#H800 A Vision of Students Today

Week 13 kicks off with a video from Michael Wesch, presenting a portrait of today’s learners.



The video focuses on the observation that classrooms have hardly changed since the 19th century.  Chalkboards are still used instead of Web 2.0 technologies.  Besides they reflect a model where the teacher possesses the information and students follow.
However, the video seems to confuse technology and pedagogy.  With pedagogy I mean searching for an optimal way to facilitate learning about a certain subject.  Technology can help to realize a desirable pedagogy.  The video suggests that chalkboards and classrooms are obsolete because they are old, not because of a lack of pedagogical potential. Similarly, the video seems to suggest that we should use internet, mobile phones and iPods because students use them in their daily lives, and not because they support better the pedagogies that we want to use.

ECAR is a study undertaken annually with American undergraduate students. The study focuses on possession and use of technology.  Data are collected through a web survey and focus groups.

Some highlights in the study:

1. The commodification of ICT.  Wifi, the CMS and mobile internet become as evident for students as electricity and PowerPoint in the classroom.  Students don’t tend to regard them as examples of technology in the classroom anymore (p.18).

Just as it is beginning to make little sense to say “digital cameras” when all cameras are digital, we may stop thinking in terms of “web-enabled” or “technology-enabled” classes and student work when so much of teaching and learning is in some way mediated by technology (p.18)

2. Rogers’ technology adoption cycle is still very useful, for example in explaining students’ adoption of technology tools- the bell curve – and their opinion about its potential for education.


3. Some technologies are widely used by students such as Social Networking Services (SNS), but that doesn’t mean they are also used for education, or that students would like to use them for education.

Fewer than 8% used them [SNS] to communicate with instructors about course-related topics and fewer than 3 in 10 students said they were using an SNS in a course at the time of the survey.  This pattern has not fundamentally changed since ECAR began asking about SNS use in 2008.  While it is a truism within course design and pedagogical circles that “all leaning is social” it seems that learning (or at least courses and student-faculty interaction) is not occurring in the online social spaces where most students congregate.(p.22)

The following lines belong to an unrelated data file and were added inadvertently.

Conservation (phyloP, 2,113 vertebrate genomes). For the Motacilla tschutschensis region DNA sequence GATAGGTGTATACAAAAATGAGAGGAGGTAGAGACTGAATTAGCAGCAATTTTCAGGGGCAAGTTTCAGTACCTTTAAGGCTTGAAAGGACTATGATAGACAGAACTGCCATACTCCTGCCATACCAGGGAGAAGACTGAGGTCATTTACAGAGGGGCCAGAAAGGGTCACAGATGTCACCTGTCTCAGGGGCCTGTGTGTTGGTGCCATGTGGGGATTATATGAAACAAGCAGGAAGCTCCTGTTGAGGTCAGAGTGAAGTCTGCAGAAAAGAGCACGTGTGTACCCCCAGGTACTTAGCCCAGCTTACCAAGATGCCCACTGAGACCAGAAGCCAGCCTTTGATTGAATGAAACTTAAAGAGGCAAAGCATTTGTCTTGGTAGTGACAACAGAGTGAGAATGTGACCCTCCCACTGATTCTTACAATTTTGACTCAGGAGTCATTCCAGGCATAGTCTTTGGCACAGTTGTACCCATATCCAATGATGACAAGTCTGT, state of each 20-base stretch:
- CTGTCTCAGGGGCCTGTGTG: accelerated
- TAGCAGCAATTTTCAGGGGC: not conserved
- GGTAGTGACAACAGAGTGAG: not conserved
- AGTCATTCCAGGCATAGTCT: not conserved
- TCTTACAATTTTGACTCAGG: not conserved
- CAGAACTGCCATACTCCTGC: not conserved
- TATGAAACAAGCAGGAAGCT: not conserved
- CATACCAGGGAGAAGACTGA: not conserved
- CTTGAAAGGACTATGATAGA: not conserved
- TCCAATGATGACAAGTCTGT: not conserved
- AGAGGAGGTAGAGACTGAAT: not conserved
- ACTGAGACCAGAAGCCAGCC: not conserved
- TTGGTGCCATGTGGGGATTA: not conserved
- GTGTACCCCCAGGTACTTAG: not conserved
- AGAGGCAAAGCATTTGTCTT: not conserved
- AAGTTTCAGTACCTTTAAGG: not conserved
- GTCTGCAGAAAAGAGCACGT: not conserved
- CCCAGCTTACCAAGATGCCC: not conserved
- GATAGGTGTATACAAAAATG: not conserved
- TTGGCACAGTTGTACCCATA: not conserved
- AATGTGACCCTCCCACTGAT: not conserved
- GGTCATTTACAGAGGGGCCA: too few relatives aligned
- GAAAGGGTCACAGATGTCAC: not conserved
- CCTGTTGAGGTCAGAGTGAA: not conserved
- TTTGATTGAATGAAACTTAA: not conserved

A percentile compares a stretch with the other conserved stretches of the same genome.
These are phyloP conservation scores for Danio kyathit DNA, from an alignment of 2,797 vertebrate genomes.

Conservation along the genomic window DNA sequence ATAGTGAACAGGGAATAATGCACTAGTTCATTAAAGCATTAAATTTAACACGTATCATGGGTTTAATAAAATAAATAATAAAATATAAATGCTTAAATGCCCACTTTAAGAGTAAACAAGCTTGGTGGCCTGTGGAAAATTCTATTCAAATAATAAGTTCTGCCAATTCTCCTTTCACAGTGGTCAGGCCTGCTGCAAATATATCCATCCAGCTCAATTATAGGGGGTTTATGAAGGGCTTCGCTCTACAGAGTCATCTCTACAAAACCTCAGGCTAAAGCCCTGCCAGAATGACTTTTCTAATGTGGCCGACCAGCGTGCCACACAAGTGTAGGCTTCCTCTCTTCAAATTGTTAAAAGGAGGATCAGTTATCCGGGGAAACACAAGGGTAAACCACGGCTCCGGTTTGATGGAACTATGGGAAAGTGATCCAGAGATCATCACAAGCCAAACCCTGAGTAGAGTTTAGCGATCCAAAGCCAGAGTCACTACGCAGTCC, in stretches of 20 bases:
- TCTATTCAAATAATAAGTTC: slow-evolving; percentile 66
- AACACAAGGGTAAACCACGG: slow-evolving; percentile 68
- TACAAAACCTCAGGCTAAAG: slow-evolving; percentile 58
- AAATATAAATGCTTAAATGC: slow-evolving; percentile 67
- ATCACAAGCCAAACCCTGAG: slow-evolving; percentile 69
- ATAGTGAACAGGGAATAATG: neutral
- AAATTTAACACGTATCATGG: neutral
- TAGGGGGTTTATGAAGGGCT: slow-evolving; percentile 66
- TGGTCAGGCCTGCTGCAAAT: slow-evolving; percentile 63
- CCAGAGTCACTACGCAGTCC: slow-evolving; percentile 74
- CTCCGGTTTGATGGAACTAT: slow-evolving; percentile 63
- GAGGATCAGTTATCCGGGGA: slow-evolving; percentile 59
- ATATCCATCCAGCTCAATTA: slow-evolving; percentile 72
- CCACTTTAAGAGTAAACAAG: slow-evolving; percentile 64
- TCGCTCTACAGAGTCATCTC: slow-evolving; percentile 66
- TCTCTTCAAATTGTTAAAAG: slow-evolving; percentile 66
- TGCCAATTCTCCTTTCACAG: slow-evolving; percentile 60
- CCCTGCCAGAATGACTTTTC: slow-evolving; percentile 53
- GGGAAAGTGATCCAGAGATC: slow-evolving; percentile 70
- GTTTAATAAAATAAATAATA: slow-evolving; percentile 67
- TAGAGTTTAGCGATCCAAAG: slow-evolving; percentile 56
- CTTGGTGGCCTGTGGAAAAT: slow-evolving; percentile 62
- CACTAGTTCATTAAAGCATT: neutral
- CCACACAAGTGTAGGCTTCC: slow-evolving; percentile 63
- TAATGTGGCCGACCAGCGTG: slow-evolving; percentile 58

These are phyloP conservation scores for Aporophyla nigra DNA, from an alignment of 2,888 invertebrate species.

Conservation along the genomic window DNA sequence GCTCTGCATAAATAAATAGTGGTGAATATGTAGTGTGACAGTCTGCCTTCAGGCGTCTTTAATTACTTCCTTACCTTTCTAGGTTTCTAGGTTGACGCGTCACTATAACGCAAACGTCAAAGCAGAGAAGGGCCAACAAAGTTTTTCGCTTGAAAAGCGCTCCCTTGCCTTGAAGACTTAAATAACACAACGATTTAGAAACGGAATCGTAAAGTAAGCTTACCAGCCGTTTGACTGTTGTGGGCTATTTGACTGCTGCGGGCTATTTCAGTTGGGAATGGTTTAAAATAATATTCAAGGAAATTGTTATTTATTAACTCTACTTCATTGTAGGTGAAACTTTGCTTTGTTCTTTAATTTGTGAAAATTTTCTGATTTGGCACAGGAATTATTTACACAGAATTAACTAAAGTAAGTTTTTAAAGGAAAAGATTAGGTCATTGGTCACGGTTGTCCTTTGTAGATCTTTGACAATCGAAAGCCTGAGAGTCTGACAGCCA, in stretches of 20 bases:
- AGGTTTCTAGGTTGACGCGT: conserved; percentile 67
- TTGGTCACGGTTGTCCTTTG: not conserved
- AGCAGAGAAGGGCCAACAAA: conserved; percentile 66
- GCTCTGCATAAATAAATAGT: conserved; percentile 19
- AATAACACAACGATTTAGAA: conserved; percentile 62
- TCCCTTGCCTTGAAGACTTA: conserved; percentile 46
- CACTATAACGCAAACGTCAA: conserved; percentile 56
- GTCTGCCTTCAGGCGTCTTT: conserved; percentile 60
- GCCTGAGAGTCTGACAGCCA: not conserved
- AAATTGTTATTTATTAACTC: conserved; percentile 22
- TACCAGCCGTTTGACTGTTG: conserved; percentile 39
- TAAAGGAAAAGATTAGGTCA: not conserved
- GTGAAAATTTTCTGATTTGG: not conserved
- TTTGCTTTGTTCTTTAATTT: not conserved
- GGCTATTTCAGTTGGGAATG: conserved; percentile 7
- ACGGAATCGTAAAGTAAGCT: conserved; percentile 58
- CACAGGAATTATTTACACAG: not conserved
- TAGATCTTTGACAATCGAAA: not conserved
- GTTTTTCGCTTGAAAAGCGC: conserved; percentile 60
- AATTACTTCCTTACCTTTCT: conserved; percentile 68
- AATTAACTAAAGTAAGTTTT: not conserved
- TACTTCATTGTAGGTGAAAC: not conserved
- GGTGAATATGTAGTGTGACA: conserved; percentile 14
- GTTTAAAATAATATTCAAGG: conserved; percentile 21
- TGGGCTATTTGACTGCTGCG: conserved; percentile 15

4. The main reason for students to use ICT in education is that it is convenient.  About half of the students is convinced that it improves their learning and one third that is makes them more engaged in the courses.  I wasn’t particularly impressed with these figures.

About half of respondents agreed or strongly agreed that the use of IT in courses improves their learning … slightly more than a third of respondents agreed that they get more actively involved in courses that use IT. 

4. Students prefer to use a “moderate” amount of ICT in their courses.  

What may be the ultimate question regarding IT in a student’s experience is a question that ECAR began asking the first year of the student survey in 2004: how much IT do they prefer in their courses?  Using a 5-point scale from “no IT’ to “exclusive IT” we have found that responses over the last seven years have been remarkably consistent.  Majorities of students have told us every year that they prefer only a “moderate” amount of technology in their courses.

However, the meaning of “moderate” may have shifted with students over the years, rendering the answers to this question almost useless.   

In general I found very little “new” information in the ECAR study.  It seems to me that a lot of energy has been put to obtain quantitative data with very little lasting value.  However, the rapid evolving nature of ICT seems to make these research results obsolete before they are published.  Changing meanings of concepts (like moderate use of technology) and variations in the questionnaires make the longitudinal data difficult to interpret.  


Personally, I would prefer a more qualitative approach for this type of research.  The Kennedy (2006) paper seems to do just that, focusing on collecting good practices of how students use technology to support their learning and how teachers use technology to support their teaching.


In the discussion on students today, the same “camps” from the Net Generation debate keep coming back.  Their positions can be summarized as follows:

1. Net generation students are fundamentally different from other students, and HE needs to adapt to accommodate these students in their learning.

2. There is no net generation, but technology offers a wide range of possibilities to enhance education.

The Wesch video seemed to support the former, whereas the ECAR and Kennedy studies seem to support the latter.


Shannon D. Smith and Judith Borreson Caruso, with an introduction by Joshua Kim. The ECAR Study of Undergraduate Students and Information Technology, 2010 (Research Study, Vol. 6). Boulder, CO: EDUCAUSE Center for Applied Research, 2010, available from http://www.educause.edu/ecar.
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